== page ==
What I'm here to help with is how you're going to navigate around it. Now, I could give you the statistic of the average promotion comes with an 8% salary increase. But let me just tell you, in my experience, this is absolute garbage. I've worked with dozens of clients and helped them get promotions and I've gotten multiple promotions myself, I can tell you that I have seen in the real world a range between 0% and 50% salary increase.
Remember, just because your company has a policy in place, it doesn't mean that it's a limit. There's always an exception. And I work with exceptions to the rule. So there might be a way that around it.
What I don't want you to do is I don't want you to deploy the ineffective strategies that most career coaches are going to tell you. Because I've seen people get burned by this in the real world. I had one client who was given really bad advice. And she went armed with her market research about how much more money she should be paid and how underpaid she was. And you know what it did? Her manager spent the next two performance review cycles justifying that she didn't deserve a model get ready for the job she was doing, even though she was amazing.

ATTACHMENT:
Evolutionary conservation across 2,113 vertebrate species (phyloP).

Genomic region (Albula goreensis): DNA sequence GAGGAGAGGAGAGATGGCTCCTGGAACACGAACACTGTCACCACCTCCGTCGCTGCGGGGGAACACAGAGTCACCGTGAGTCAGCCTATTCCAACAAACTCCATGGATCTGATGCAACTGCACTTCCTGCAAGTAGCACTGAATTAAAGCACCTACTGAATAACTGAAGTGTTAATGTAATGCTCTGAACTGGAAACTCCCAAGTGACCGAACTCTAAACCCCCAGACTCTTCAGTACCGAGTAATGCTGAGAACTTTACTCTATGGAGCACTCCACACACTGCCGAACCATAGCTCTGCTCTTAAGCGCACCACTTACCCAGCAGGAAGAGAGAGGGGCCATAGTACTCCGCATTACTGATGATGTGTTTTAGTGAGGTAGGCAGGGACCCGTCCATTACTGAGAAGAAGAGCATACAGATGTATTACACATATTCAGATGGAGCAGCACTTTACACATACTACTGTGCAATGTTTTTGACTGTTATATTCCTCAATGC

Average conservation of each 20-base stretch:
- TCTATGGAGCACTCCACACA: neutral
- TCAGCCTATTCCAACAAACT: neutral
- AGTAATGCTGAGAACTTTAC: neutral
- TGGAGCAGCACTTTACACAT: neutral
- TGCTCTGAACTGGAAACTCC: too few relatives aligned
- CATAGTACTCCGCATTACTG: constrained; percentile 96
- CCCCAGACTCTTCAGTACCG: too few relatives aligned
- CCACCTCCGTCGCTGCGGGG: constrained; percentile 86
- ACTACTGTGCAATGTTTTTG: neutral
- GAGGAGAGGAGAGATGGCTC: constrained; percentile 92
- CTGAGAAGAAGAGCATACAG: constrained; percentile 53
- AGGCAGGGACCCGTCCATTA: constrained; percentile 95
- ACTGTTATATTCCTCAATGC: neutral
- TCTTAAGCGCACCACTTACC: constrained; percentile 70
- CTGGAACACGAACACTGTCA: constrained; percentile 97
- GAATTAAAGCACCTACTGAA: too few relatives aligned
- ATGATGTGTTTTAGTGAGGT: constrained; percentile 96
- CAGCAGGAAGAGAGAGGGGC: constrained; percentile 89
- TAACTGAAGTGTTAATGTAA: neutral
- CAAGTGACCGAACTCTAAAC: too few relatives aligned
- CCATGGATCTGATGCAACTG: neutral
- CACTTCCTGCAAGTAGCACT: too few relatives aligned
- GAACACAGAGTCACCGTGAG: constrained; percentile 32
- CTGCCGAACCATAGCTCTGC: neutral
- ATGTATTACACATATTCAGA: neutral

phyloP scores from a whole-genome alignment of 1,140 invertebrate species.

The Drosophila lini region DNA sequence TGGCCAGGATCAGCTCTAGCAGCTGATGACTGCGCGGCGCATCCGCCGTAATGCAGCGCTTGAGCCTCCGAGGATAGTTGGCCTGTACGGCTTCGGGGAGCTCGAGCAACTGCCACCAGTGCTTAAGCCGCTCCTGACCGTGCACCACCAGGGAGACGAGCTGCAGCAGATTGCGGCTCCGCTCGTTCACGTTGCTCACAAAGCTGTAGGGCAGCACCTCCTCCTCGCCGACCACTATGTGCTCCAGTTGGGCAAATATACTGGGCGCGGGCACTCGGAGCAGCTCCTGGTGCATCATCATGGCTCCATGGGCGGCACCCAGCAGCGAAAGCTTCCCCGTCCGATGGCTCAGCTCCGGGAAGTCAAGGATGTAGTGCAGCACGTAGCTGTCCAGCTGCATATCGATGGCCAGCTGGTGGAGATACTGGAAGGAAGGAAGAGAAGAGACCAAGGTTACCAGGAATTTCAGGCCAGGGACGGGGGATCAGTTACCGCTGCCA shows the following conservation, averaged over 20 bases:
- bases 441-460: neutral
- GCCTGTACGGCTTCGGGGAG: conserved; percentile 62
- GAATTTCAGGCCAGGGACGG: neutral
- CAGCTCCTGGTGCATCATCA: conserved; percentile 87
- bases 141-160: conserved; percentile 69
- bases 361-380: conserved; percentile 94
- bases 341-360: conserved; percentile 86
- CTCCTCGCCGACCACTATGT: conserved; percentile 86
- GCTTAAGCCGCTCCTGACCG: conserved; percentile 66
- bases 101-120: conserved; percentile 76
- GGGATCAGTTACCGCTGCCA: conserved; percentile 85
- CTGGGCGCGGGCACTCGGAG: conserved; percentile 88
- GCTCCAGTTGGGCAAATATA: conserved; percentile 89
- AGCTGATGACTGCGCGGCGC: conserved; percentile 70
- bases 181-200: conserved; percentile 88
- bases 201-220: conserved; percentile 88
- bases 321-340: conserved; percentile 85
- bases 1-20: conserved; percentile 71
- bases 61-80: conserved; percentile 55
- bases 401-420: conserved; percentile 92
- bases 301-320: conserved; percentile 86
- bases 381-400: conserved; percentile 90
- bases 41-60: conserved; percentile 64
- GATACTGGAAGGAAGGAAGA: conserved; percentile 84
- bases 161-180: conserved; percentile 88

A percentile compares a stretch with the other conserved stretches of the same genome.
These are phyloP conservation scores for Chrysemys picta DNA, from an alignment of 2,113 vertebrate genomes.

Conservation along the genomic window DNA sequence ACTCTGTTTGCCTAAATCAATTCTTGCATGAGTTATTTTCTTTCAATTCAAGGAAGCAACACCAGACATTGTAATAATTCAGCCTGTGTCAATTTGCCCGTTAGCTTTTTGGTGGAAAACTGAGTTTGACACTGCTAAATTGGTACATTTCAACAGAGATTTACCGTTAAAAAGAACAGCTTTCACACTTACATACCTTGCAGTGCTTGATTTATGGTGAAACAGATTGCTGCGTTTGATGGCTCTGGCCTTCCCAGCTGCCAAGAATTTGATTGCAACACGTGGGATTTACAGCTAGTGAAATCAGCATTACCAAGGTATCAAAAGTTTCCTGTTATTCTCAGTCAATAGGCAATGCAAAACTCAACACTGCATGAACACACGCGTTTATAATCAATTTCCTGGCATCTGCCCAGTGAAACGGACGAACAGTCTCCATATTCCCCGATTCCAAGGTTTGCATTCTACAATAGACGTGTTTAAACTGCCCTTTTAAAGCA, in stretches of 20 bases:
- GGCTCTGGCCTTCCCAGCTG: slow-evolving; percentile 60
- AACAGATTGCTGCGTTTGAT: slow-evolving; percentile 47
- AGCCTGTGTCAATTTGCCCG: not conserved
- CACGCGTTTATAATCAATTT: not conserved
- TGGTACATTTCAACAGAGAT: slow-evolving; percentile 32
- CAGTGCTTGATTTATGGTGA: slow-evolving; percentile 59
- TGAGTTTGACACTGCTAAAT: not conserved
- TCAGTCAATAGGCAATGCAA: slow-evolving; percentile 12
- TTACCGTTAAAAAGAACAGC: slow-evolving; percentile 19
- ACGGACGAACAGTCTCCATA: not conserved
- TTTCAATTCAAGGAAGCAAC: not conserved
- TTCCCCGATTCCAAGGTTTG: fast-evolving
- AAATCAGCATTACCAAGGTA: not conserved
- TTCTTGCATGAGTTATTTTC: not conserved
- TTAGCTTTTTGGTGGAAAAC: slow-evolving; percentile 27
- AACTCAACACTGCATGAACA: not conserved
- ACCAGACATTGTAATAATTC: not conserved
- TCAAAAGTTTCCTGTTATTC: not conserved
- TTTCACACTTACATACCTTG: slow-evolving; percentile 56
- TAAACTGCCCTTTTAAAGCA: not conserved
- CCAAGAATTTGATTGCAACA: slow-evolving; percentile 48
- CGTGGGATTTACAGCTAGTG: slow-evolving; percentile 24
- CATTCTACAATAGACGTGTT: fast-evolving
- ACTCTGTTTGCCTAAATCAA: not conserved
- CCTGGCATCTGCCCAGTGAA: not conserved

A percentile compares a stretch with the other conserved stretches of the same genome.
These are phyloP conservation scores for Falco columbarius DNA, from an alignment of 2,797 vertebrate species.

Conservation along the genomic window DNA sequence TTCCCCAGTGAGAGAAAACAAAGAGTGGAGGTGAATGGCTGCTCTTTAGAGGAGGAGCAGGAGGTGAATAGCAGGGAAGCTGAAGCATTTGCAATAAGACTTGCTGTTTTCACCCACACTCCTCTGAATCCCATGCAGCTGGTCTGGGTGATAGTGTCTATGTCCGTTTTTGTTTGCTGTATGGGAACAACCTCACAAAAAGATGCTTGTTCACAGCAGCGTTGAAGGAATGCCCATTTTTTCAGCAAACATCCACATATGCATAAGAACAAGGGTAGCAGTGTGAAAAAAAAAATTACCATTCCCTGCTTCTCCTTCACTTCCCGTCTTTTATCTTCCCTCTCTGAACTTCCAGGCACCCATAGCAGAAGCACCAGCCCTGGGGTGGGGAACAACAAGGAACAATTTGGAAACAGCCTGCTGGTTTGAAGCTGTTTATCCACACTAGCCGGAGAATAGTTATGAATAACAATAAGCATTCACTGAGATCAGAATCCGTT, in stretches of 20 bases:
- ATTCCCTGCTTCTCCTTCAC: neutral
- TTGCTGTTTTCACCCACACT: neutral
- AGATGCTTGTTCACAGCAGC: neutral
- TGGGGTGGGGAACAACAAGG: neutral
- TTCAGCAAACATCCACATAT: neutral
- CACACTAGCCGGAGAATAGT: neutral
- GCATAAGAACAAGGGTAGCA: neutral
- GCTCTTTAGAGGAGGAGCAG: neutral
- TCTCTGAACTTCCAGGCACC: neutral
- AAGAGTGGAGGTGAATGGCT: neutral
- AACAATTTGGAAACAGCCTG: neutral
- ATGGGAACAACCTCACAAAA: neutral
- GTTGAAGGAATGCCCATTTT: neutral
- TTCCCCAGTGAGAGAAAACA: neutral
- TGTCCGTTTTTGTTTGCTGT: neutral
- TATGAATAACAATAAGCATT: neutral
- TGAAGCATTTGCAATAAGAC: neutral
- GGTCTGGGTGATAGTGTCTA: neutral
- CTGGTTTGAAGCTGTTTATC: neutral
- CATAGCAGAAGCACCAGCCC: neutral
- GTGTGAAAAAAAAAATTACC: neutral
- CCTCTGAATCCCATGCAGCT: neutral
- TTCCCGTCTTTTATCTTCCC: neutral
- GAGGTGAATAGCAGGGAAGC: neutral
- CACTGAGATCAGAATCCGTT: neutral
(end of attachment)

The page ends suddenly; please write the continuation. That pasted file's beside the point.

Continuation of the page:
You do not want to put yourself into this position, you don't want to get into a position where the company needs to defend itself. This is very important if you actually want to get the salary that you deserve.
Did Your Manager Fight For You?
The second thing to keep in mind is whether your manager already gone to bat for you. Now, if you're reporting to a director or VP or whatever, like this, the person that you're reporting to is the person that gave you that promotion, did they already do the best that they actually could do.
This is actually something that I personally experienced, one of my early promotions didn't actually have a very big pay increase, it was really marginal. And I did talk to my manager and my manager had already done absolutely everything that they could do. It was just the situation of the company was in that unique position of time, that they were very restricted in terms of what they could give in terms of salary increases for marriage or for promotion.
So understanding what's already happened behind the scenes, what actually helped me and that's situation was just knowing that there was people fighting for me, and that they knew that I was worth more than what I was getting. Of course it didn't hurt when that was all corrected, and I got a massive pay increase that compensated for that shortfall.